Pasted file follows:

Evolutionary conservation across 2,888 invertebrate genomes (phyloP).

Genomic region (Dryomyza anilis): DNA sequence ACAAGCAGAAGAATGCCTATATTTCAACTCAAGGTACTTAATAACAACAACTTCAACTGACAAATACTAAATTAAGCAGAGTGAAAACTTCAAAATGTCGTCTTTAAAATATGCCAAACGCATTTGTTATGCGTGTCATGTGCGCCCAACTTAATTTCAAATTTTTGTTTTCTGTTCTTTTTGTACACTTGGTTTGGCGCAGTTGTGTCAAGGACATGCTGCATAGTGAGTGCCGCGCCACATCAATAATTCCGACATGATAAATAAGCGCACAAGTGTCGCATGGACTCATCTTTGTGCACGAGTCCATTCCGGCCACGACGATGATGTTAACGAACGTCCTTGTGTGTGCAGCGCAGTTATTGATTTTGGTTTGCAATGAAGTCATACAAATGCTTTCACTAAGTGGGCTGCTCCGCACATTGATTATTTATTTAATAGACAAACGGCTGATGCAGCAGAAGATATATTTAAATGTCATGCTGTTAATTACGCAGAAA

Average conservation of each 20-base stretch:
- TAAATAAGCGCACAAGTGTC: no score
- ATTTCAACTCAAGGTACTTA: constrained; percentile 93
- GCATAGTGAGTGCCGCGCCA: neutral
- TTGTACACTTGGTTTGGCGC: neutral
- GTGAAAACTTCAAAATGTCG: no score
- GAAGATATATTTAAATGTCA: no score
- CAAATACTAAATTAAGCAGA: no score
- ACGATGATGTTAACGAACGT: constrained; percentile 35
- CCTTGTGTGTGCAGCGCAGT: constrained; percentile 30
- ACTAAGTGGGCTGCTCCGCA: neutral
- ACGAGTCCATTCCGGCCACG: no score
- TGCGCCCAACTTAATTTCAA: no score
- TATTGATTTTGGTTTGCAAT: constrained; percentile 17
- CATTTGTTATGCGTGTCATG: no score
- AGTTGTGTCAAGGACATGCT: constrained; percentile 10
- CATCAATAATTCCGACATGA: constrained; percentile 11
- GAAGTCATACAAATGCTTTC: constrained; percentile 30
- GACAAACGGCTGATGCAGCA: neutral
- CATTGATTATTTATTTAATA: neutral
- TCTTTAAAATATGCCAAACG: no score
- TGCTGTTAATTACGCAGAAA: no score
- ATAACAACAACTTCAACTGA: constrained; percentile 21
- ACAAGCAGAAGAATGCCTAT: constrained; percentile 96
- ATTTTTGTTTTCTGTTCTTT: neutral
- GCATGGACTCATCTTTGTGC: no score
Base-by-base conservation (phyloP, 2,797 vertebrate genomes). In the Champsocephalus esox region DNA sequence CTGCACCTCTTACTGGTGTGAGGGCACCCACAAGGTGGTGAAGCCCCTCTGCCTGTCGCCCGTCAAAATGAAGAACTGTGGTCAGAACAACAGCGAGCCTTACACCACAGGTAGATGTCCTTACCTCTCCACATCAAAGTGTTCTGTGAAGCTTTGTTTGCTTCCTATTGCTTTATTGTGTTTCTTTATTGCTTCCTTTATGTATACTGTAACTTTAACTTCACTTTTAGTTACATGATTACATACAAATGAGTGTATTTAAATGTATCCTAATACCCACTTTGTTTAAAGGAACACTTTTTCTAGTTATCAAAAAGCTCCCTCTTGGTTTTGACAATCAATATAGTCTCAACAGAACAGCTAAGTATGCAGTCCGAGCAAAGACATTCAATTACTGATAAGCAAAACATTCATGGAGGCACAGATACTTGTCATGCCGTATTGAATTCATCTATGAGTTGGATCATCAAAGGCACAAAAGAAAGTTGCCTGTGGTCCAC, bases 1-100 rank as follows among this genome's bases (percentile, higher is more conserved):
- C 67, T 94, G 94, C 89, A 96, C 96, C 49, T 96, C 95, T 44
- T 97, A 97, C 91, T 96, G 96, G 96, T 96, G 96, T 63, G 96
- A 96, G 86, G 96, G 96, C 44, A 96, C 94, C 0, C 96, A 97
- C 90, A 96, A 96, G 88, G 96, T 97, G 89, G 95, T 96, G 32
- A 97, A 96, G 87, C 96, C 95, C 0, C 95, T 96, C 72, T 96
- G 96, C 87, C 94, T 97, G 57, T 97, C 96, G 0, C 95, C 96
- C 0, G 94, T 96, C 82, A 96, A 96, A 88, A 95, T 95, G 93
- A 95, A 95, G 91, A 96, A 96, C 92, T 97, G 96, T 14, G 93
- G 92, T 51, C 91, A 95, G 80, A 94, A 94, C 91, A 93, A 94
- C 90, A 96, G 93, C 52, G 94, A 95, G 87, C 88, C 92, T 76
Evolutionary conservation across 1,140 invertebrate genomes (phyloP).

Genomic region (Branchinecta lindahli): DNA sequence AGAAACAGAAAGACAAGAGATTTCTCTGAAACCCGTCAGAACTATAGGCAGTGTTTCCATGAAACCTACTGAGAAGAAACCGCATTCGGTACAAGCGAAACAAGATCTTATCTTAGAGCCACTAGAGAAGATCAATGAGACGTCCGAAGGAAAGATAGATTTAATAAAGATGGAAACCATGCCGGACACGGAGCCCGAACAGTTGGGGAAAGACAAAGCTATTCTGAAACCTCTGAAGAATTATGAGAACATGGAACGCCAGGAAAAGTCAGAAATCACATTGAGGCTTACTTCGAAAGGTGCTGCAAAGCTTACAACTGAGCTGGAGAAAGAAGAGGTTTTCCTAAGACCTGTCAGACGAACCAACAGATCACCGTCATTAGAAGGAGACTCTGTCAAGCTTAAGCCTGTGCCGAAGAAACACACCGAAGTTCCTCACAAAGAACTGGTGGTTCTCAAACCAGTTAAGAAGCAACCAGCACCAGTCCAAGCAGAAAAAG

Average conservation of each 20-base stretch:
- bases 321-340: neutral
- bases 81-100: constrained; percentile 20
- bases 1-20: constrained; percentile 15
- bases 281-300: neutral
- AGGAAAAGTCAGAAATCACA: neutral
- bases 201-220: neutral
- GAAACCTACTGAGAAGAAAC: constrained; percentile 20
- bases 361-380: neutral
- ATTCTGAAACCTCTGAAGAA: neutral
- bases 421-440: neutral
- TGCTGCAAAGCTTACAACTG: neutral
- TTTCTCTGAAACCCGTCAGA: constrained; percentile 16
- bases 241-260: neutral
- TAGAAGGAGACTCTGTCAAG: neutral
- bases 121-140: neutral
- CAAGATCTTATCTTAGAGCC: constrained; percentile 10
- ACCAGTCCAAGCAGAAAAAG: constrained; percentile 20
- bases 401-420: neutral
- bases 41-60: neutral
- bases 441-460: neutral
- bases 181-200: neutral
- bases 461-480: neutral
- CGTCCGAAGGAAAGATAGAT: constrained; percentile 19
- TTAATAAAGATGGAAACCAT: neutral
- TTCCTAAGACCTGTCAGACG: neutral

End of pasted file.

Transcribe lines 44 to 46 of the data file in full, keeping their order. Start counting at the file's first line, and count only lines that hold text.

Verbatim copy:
- bases 81-100: constrained; percentile 20
- bases 1-20: constrained; percentile 15
- bases 281-300: neutral